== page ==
Harmonious Heritage: A Melodic Exploration of Take That's 'This Life' - A Cozy Compilation of Enduring, Catchy, and Distinctly English Tunes

Navigating the mundane chores of daily life takes an unexpected turn when accompanied by the dulcet tones of Take That's ninth album, "This Life." There's no dramatic revelation or profound romantic escapade amidst the laundry routine, just a subtle elevation in mood. The band, with their quintessentially English grievances and consolations—ranging from rainy days and lost loves to muddled plans—provides a hummable, toe-tappable soundtrack. Gary Barlow's easy-hook, mustn't-grumble melodies serve as a jaunty shrug, like a reliable co-worker placing a comforting cuppa on your desk.

The single "This Life" encapsulates their perspective: acknowledging that tomorrow may not be golden, yet insisting that a new day holds the promise of endless possibilities. It's a reminder of the savvy decision to enlist Take That for Marks & Spencer's promotion in 2008; the once-thong-pelted boy band had gracefully evolved into a matured ensemble you'd trust to endorse sensible knickers and cozy sweaters.

While Take That has weathered storms and endured attrition, losing the charismatic Robbie Williams in 1995 and the comedic camaraderie of Jason Orange a decade later, the remaining trio proved their uplifting prowess earlier this year. At the king's coronation concert, Howard Donald and Mark Owen radiated fraternal warmth, complementing Barlow's solidly crafted songs. The trio serves as a reassuring choice, connecting us to a more hopeful era—a relic of the '90s camaraderie reminiscent of TV's Friends.

Despite the absence of Williams and Orange, Barlow's craftsmanship shines through. Witness the seamless execution in "Back for Good" (1995), where he turns the tune on the line "in the twist of separation." It's a demonstration of domestic craft, akin to watching a potter flick a spout into the rim of a jug—nothing flashy, just a practiced touch that makes the entire creation harmoniously work.

In "This Life," Barlow pours out a comforting array of songs, each as inviting as a mug of tea ready to cradle a digestive. The album opens on a poignant note with "Keep Your Head Up," where layers of vocals create a misty atmosphere against a backdrop of synths, and a piano motif echoes like raindrops on a window. The cautiously motivational message advises to keep the mind strong and the wings wide, urging to let go instead of holding on.

The pace picks up with the steering-wheel-tapping "Windows," a track reminiscent of the Jonas Brothers' latest work, dialing into the family-friendly soft rock of the Seventies with casual electric guitars and falsetto yearnings. "This Life" echoes with shades of Billy Joel and Joe Jackson, its descending piano chords stomping like a rhythmic heartbeat. Barlow's affable, oatmeal anthemic choruses shine on tracks like "March of the Hopeful" ("Don't change a thing about my heart!"), "Brand New Sun" ("Hey hey hey!"), and the banjo-accented "We Got All Day" ("Alright! Slow down! We got all day-ay-ay!").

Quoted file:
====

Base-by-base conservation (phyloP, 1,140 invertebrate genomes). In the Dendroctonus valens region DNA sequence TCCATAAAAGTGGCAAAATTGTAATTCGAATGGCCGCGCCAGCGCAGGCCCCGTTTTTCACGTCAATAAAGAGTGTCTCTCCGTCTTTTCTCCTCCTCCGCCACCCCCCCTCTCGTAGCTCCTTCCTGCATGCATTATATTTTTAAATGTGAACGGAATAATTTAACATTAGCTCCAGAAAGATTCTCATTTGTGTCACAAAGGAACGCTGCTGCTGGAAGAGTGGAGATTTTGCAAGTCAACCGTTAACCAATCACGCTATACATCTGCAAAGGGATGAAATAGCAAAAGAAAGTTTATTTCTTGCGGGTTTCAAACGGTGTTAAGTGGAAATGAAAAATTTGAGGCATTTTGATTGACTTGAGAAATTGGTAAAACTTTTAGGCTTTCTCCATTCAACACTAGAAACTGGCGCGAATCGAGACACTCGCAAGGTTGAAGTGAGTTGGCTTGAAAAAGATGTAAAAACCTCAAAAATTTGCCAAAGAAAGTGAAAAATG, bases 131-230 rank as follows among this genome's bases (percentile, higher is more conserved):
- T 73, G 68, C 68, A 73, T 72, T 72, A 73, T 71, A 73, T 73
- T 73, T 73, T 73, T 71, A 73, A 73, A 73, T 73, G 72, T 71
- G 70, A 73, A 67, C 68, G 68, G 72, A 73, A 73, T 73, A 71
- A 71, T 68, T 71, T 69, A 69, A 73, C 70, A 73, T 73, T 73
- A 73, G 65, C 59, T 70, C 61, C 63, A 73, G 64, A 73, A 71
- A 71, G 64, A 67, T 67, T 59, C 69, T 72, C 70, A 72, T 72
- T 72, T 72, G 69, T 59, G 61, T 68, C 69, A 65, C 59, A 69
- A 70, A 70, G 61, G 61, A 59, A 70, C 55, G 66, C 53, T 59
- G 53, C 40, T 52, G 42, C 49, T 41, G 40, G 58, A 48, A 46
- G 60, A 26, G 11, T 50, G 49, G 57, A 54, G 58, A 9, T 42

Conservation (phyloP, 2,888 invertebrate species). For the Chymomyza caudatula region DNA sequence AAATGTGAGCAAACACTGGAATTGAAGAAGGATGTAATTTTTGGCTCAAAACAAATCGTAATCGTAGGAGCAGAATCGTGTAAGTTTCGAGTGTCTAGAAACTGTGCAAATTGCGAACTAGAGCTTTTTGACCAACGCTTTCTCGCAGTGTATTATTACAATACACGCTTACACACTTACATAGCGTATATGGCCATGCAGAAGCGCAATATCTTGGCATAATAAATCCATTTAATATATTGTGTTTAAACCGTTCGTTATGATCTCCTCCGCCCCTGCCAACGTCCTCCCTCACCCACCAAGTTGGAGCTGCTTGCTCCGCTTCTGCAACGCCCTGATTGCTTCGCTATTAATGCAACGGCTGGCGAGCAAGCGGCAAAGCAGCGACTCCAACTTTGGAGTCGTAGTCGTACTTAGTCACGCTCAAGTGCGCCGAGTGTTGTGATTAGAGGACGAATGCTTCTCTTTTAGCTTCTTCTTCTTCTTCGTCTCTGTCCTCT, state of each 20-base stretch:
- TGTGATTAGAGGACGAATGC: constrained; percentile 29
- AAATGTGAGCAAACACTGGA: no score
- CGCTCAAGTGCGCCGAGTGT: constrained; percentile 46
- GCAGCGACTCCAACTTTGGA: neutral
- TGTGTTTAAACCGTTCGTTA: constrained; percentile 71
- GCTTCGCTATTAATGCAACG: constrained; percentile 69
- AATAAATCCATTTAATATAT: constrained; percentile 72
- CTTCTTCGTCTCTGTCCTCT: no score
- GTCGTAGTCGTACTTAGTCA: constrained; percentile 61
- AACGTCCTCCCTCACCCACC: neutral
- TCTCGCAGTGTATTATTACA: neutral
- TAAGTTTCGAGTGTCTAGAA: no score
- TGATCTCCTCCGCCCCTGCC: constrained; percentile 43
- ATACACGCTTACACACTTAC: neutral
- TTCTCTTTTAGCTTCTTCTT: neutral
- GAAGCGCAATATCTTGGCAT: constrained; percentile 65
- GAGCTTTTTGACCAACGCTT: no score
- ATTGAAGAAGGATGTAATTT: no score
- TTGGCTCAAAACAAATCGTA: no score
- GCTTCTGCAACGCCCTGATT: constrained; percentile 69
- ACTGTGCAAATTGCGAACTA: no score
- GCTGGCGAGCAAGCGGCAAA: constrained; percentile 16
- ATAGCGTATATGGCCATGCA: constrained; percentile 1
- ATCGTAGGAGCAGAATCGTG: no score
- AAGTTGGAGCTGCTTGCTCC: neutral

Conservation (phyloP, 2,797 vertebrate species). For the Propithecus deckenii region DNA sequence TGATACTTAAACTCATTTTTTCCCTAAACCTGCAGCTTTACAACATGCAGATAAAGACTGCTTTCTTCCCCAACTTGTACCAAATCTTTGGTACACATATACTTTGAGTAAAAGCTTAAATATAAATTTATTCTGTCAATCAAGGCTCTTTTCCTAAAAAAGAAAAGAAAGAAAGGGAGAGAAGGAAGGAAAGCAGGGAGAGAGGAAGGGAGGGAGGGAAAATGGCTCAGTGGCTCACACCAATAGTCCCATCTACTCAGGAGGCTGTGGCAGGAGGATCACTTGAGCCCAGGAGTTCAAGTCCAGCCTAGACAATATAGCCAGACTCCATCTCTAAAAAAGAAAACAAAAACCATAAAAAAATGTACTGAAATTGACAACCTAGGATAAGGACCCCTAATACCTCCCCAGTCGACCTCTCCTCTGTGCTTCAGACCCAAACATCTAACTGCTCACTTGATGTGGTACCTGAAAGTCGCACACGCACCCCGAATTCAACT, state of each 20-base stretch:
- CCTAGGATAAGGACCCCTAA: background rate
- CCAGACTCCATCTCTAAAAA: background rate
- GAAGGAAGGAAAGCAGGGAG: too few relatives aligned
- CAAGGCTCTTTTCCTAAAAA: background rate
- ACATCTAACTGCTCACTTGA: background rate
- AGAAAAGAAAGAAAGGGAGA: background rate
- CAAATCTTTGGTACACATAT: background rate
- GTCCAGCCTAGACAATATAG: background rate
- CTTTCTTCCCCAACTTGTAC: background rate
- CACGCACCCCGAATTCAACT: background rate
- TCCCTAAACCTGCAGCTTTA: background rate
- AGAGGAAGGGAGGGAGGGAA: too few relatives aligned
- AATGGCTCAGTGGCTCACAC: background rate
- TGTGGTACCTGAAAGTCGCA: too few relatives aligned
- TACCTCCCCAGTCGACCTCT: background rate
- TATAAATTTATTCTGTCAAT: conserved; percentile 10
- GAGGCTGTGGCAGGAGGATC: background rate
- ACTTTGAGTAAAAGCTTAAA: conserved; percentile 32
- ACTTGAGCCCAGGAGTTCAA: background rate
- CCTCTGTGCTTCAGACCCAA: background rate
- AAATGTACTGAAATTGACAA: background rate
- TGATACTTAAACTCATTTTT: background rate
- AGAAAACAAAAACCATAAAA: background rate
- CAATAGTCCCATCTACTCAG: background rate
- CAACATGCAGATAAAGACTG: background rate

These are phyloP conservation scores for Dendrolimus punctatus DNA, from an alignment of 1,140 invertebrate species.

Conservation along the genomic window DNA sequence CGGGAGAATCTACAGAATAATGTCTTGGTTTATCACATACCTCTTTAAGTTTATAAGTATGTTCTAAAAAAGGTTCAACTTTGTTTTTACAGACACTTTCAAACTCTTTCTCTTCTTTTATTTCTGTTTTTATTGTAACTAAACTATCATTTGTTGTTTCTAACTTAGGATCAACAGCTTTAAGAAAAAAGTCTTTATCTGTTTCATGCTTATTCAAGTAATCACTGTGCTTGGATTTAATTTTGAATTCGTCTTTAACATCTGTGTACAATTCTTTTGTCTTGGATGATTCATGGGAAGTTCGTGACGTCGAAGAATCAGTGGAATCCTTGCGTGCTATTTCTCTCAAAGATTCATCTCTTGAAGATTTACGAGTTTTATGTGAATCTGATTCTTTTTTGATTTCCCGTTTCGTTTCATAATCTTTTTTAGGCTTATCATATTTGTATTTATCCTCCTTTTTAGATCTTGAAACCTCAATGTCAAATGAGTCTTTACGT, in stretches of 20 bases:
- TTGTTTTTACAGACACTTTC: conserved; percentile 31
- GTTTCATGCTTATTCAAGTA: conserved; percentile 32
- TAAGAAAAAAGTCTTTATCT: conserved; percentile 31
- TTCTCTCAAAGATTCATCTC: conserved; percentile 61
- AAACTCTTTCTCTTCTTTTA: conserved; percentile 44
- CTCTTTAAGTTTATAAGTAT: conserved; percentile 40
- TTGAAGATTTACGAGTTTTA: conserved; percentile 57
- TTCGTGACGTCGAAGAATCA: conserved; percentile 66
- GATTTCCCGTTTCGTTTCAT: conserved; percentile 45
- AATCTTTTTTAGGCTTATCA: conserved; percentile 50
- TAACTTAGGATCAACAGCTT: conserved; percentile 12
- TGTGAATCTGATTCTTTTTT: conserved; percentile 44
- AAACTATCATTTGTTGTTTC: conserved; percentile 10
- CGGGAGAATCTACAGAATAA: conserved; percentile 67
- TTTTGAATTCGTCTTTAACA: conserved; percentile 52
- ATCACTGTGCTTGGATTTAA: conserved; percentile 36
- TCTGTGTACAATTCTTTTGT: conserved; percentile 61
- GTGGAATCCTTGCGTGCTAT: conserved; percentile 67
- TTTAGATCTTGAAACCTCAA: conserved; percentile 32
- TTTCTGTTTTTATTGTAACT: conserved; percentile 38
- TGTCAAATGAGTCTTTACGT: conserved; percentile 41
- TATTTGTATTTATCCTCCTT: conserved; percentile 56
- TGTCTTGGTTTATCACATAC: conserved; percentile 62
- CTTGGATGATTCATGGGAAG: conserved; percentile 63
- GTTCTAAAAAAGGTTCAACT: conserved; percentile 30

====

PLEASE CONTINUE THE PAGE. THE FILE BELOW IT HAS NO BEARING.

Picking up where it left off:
In "Days I Hate Myself," there's a nod to Police-era Sting with a slightly spiky vocal and bass line, driven by an engagingly lonely keyboard line. "Mind Full of Madness" propels forward with a twitchy pulse reminiscent of the Rocky III theme song "Eye of the Tiger," accompanied by lyrics that poignantly reference Barlow's grief over his stillborn daughter, Poppy.

"The Champion" carries a Lou Reed's "Walk on the Wild Side" sway, feeling like a response to Robbie's "Strong" (1999). Unlike the deconstruction of celebrity mess in Robbie's track, Barlow and company take it a step further, suggesting that strength lies in embracing vulnerability. Amid slickly patterned bongos, they acknowledge that being "a little bit yesterday, a little bit broken" can still make a man "feel like a king." It's a reassuring sentiment.

As the festive season approaches, those anticipating interactions with family members holding differing world views may find solace in "One More Word." The track gracefully builds from the tenderness of close connection to the acknowledgment of disagreements, encapsulating the complexities of love with lines like "I had to hold your hand in the waiting room" evolving into "I drink your wine, I take your point of view, take mine?… 'Cause I love you."

In the Nineties, I'll admit to being irrationally snobbish about Take That; a sentiment shared by many indie kids who, ironically, sported nearly identical M&S charcoal grandad knitwear. However, much like those ubiquitous cardigans, the band has demonstrated a practical and enduring likeability. While I may not anticipate having my emotional landscape stirred or electrified by their music, I find solace in the security of their reliable wool-cotton mix—a metaphorical comfort that has evolved into what feels like a nationwide friendship over the years. Here's to the enduring legacy of the III.

As Take That releases their ninth album, "This Life," it's a poignant moment of reflection for someone who, in the Nineties, harbored a snobbish attitude towards the band. Admitting to the shared irony of indie kids donning identical M&S charcoal grandad knitwear, the realization dawns that, much like those cardigans, Take That embodies practical and enduring likeability. While the music may not shake or thrill the emotional world, there's a genuine appreciation for the reliable wool-cotton mix they offer—a metaphorical security blanket that has transformed into a sense of nationwide friendship over the years. In raising a toast to the III, the conclusion is a nod to the enduring legacy and the unexpected warmth found in the familiar chords of Take That's journey.